Central Europe in general is poor in Teloschistaceae lichen crusts (Caloplaca s. lat.). Diversity of these lichens is increased by the occurrence of some Arctic, Mediterranean and continental species, which are here close to the limits of their range. Examples include:
Caloplaca interfulgens, previously known from arid territories of northern Africa and western Asia, is recorded, surprisingly, from Austria, Czech Republic, Germany, Slovakia and southern Russia. In Central Europe, it is restricted to scattered xerothermic limestone outcrops.
Caloplaca scabrosa, previously known only from Svalbard, is recorded from the Sudetes in the Czech Republic. It is similar to, but not conspecific with, C. furfuracea. Its diagnostic characters include a blastidiate thallus and the presence of atranorin. Our results show that atranorin is absent in the majority of taxa related to C. furfuracea with only two exceptions: the sample from Eastern Carpathians, here called C. aff. scabrosa, and in one Sudetan sample identified as C. crenularia.
Caloplaca emilii, newly described below, is closely related to the Mediterranean C. areolata. We consider C. emilii a Mediterranean species rarely occurring in higher latitudes in Austria, the Czech Republic and Germany. It is distinguished from C. areolata mainly by the presence of vegetative diaspores (blastidia); a possible role of blastidia in the distribution pattern of C. emilii is discussed below. Status of the names Caloplaca areolata, C. isidiigera and C. spalatensisis, formerly used for the new taxon, is clarified.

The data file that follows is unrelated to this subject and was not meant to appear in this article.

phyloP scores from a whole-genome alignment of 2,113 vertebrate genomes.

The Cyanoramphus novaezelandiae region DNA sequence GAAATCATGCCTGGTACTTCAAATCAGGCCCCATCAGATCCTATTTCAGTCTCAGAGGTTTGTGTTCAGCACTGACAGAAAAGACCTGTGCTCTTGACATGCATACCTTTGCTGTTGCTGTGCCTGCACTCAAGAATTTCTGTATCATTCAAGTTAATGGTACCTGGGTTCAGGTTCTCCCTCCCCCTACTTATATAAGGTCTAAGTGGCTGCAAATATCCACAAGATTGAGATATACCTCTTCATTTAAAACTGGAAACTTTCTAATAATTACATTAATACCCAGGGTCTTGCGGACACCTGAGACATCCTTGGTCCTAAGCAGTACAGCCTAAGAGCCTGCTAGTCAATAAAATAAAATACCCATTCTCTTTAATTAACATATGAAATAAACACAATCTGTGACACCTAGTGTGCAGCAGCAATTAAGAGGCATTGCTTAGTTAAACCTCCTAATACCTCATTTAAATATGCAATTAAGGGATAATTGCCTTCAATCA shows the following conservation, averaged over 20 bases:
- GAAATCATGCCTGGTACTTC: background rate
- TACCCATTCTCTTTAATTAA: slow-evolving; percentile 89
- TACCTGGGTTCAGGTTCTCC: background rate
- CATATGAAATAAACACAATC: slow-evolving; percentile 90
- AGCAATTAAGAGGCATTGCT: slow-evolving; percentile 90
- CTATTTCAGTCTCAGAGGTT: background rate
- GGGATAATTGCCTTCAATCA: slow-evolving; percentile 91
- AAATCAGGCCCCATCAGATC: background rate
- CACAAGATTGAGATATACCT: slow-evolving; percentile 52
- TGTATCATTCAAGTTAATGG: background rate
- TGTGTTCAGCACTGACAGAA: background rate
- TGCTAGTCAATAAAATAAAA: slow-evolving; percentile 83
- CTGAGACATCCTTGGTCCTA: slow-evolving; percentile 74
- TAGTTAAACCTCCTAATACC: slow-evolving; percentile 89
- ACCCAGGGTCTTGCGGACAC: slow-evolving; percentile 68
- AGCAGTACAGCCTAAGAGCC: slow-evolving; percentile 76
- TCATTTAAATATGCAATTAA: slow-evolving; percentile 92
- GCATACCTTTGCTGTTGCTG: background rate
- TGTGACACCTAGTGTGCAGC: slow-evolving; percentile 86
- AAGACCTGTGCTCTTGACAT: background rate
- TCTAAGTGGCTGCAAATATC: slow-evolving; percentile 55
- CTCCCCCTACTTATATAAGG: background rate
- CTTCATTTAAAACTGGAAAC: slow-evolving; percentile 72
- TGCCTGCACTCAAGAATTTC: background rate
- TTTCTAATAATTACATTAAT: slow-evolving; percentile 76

Caloplaca molariformis, newly described below, belongs to the Pyrenodesmia group (a lineage of Caloplaca without anthraquinones). It is a continental species, frequently collected on limestone or lime-rich tuffs in steppes or deserts in Turkey, Iran, western Kazakhstan and southern Russia, and is also known from eastern Ukraine and southern Slovakia. Caloplaca molariformis is characterized by its thick thallus with fungal and algal tissues arranged in high stacks.
Caloplaca substerilis, newly described below, is distinguished from the closely related C. ulcerosa by its endophloeodal or minutely squamulose thallus with soralia formed in bark crevices or on margins of squamules. While C. ulcerosa has a maritime distribution in Europe, C. substerilis is typically a continental species. North American continental lichens called “C. ulcerosa” are phylogenetically closer and more similar to C. substerilis.
The positions within Teloschistaceae of the taxa considered are demonstrated by ITS phylogenies. The distributions of C. areolata, C. emilii and C. interfulgens are mapped. The new species are fully described using more than a hundred phenotype characters, and diagnostic characters are indicated separately.